New Questa school board off to a vigorous start

Río Costilla closure back on the table

By Doug Cantwell
dcantwell@taosnews.com
Posted 1/24/20

"It's a difference of night and day," said one attendee of the Jan. 11 Questa school board meeting, comparing the chemistry of the new board to that of last year's board.

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New Questa school board off to a vigorous start

Río Costilla closure back on the table

Posted

"It's a difference of night and day," said one attendee of the Jan. 11 Questa school board meeting, comparing the chemistry of the new board to that of last year's board.

Rebecca Griego and Juan Cisneros won seats in the Nov. 5 election, defeating board member Ellis Garcia and board president Daryl Ortega by landslide majorities.

The members opened their first meeting by electing Jose Lovato and Tammy Jaramillo president and vice president, respectively, and Griego secretary.

Lovato thanked the members for putting their trust in him as president. "We definitely want to hit the ground running," he said, "and let's get these meetings running in a professional manner, the way we know they're supposed to." Lovato referred to the often emotionally charged and contentious conduct of board meetings under former president Ortega.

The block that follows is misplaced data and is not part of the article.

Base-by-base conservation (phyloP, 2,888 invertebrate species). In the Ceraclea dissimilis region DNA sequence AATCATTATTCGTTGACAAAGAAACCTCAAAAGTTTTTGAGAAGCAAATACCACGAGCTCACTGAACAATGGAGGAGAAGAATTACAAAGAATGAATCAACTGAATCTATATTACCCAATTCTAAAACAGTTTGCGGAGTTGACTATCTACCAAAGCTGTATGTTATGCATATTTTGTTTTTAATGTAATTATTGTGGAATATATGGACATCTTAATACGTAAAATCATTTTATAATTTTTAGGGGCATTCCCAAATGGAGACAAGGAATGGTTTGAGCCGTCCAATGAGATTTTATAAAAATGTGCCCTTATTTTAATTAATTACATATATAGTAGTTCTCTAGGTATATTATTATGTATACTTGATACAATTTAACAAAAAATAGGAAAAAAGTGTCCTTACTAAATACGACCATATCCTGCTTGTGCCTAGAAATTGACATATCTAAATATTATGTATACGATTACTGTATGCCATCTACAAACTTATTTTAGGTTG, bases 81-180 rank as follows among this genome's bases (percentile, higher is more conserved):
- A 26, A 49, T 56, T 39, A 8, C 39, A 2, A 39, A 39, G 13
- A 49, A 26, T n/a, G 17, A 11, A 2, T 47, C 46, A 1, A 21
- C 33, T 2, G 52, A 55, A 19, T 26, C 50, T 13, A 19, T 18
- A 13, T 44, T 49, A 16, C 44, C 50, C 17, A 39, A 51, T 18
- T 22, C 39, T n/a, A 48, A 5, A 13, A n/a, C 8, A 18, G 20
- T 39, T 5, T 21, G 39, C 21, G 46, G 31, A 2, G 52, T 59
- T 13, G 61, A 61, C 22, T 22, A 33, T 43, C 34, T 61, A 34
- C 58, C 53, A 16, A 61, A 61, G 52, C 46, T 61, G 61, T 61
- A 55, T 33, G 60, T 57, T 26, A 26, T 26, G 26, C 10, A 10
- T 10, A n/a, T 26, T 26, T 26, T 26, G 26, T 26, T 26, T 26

"We are open to any and all improvements to help better our district," Lovato added. "Our goal is to be here for the kids, and that should continue to be our sole focus moving forward."

Turning things around

Interim superintendent Cathy Gallegos announced a number of new hires, noting that the schools were closer to being fully staffed than they'd been in a long time.

Sarah Martinez is teaching math 7-8, English 7-8 and culinary arts.

"Sarah is taking over the math labs and will really help us bring up our math scores and get the kids ready for high school math," said Gallegos.

Kember Macdonald is starting as special education coordinator, a position that was dropped by one of the former superintendents, creating one of the deficiencies cited in the recent school board suspension.